Matthew 11:1-19 (ESV)
1 When Jesus had finished instructing his twelve disciples, he went on from there to teach and preach in their cities. 2 Now when John heard in prison about the deeds of the Christ, he sent word by his disciples 3 and said to him, “Are you the one who is to come, or shall we look for another?” 4 And Jesus answered them, “Go and tell John what you hear and see: 5 the blind receive their sight and the lame walk, lepers are cleansed and the deaf hear, and the dead are raised up, and the poor have good news preached to them. 6 And blessed is the one who is not offended by me.” 7 As they went away, Jesus began to speak to the crowds concerning John: “What did you go out into the wilderness to see? A reed shaken by the wind? 8 What then did you go out to see? A man dressed in soft clothing? Behold, those who wear soft clothing are in kings’ houses. 9 What then did you go out to see? A prophet? Yes, I tell you, and more than a prophet. 10 This is he of whom it is written, “‘Behold, I send my messenger before your face, who will prepare your way before you.’ 11 Truly, I say to you, among those born of women there has arisen no one greater than John the Baptist. Yet the one who is least in the kingdom of heaven is greater than he. 12 From the days of John the Baptist until now the kingdom of heaven has suffered violence, and the violent take it by force. 13 For all the Prophets and the Law prophesied until John, 14 and if you are willing to accept it, he is Elijah who is to come. 15 He who has ears to hear, let him hear. 16 “But to what shall I compare this generation? It is like children sitting in the marketplaces and calling to their playmates, 17 “‘We played the flute for you, and you did not dance; we sang a dirge, and you did not mourn.’ 18 For John came neither eating nor drinking, and they say, ‘He has a demon.’ 19 The Son of Man came eating and drinking, and they say, ‘Look at him! A glutton and a drunkard, a friend of tax collectors and sinners!’ Yet wisdom is justified by her deeds.”
Jesus continued to travel around Galilee, teaching and preaching. John the Baptist was in prison and heard about all that Jesus was doing. Naturally, John was a bit confused, so he sent his disciples to Jesus to get clarification on his behalf. The disciples of John asked Jesus if he truly was the one they were waiting for, since their leader was in prison. Wasn’t the promised deliverer supposed to overcome evil, judge sin, and establish his kingdom? Jesus responded by quoting Isaiah’s prophecy about the coming Messiah who would heal, raise the dead, and preach the gospel, which is exactly what Jesus did (v. 5). Jesus affirmed that he was the Messiah they waited for. He then explained that John was not weak in questioning this. It would have been hard for the Jews to think of anyone having a higher place than a prophet, but in Jesus’ mind John the Baptist did. As both a prophet and the fulfillment of prophecy, John was the highest of prophets. He was the forerunner of the Messiah of whom Malachi spoke. In fact, John was the greatest among all men and women (v. 11)! And yet, even the least in Jesus’ new kingdom was greater than John. Wow. What a privilege to be a follower of Jesus today.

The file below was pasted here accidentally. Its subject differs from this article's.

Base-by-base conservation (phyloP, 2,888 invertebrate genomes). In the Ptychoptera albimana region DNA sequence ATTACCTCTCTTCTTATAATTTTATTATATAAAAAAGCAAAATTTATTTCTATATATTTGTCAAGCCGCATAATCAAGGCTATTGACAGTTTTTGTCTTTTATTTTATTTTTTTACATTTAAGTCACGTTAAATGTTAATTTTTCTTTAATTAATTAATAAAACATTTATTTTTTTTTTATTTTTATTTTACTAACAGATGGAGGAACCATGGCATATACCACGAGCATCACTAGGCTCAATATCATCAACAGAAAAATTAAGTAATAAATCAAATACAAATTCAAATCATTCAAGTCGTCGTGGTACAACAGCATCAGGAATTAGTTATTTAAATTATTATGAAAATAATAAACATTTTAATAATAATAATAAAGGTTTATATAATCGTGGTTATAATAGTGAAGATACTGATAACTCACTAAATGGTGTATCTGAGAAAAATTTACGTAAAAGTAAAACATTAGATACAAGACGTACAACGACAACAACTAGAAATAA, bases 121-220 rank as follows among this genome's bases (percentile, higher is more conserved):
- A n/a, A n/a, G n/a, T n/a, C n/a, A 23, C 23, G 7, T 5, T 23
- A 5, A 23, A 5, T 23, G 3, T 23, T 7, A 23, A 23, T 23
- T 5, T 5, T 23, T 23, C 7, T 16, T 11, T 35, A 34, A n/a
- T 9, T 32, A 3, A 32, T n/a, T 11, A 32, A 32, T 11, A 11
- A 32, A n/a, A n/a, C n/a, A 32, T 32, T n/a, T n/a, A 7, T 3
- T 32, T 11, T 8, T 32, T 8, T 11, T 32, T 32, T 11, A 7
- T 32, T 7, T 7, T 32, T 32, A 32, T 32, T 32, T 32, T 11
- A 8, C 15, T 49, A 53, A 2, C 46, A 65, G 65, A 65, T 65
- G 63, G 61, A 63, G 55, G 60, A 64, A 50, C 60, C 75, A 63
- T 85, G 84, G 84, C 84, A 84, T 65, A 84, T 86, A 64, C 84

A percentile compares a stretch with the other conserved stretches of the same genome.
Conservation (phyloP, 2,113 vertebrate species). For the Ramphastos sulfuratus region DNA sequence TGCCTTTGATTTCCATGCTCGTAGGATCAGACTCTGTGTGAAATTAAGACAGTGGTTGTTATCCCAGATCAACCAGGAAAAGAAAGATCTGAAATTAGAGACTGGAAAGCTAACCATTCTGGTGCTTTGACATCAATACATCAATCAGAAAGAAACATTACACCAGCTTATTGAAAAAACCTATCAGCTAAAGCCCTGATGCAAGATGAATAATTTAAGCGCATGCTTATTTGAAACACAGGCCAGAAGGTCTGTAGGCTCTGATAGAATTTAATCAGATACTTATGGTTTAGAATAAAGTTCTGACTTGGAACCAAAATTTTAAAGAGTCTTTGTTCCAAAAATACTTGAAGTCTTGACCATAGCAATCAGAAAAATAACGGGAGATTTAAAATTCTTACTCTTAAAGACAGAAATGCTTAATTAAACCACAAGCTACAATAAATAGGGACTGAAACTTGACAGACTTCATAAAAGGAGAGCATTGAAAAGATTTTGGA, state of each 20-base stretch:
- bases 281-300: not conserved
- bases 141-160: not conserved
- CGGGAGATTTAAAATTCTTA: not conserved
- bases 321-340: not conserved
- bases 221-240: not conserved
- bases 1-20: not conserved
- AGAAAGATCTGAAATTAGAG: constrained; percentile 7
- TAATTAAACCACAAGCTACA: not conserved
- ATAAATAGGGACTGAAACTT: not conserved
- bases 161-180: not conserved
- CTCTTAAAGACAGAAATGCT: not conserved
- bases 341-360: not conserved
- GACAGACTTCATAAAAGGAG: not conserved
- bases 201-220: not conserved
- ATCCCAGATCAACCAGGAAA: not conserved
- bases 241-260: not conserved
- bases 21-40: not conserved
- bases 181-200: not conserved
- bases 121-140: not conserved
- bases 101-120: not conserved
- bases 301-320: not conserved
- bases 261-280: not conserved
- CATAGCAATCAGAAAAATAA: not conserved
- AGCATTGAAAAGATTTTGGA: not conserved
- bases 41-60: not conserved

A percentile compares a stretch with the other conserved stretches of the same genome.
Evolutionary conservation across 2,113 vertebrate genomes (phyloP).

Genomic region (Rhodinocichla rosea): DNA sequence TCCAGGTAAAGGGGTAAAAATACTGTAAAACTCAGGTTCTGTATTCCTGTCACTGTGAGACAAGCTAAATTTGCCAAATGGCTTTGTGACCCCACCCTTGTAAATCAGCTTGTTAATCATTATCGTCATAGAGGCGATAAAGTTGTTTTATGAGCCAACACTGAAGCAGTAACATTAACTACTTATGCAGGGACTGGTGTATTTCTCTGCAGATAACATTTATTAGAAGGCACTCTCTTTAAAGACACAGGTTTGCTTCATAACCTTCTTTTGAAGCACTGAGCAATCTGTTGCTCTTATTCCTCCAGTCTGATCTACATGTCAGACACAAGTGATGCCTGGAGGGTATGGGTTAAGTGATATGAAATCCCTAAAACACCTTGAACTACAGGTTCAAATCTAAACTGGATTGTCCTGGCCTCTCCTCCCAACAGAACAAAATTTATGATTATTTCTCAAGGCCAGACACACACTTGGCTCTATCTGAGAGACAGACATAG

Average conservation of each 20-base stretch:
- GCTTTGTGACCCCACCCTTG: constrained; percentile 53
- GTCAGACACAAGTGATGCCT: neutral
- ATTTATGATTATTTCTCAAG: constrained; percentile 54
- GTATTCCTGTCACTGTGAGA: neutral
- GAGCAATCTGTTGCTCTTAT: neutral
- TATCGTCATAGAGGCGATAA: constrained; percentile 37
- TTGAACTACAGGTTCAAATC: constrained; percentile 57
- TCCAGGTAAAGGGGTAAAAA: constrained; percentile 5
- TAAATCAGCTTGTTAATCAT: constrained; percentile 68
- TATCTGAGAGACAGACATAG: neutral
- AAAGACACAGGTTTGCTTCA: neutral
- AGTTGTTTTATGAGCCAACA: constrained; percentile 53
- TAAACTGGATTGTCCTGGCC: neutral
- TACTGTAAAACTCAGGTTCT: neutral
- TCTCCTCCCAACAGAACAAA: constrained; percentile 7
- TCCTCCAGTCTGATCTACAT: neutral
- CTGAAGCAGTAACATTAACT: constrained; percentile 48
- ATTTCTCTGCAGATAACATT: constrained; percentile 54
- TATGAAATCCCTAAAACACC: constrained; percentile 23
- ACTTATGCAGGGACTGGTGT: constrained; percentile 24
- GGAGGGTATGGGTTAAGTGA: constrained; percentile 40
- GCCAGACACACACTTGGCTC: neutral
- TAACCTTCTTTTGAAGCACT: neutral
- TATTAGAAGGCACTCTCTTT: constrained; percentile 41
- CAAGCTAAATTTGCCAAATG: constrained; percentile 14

Jesus went on to describe how people were never satisfied. John came preaching repentance, and they rejected his message. Jesus embraced the outcasts, yet his teaching was ignored too. He then illustrated this with children he had seen at play. At a wedding game, the children played the flute, but none of the other children would dance. At a funeral game, the children wailed, but none of the other children would mourn. In the same way, the people refused to join in with John and Jesus. Nothing was good enough for them. What about you? Are you critical of the messengers God brings, saying, “He is too harsh,” or “He is too welcoming?” Let’s not be like John’s and Jesus’ audience, never satisfied and missing God as a result. Jesus declares, “Wisdom is justified by her deeds.” The wise one will accept the teachings of Jesus, remaining flexible about the manner in which they are carried out. Let’s never be found dictating to God how he should manage things, but instead allow him, rather than our preferences, to lead the way.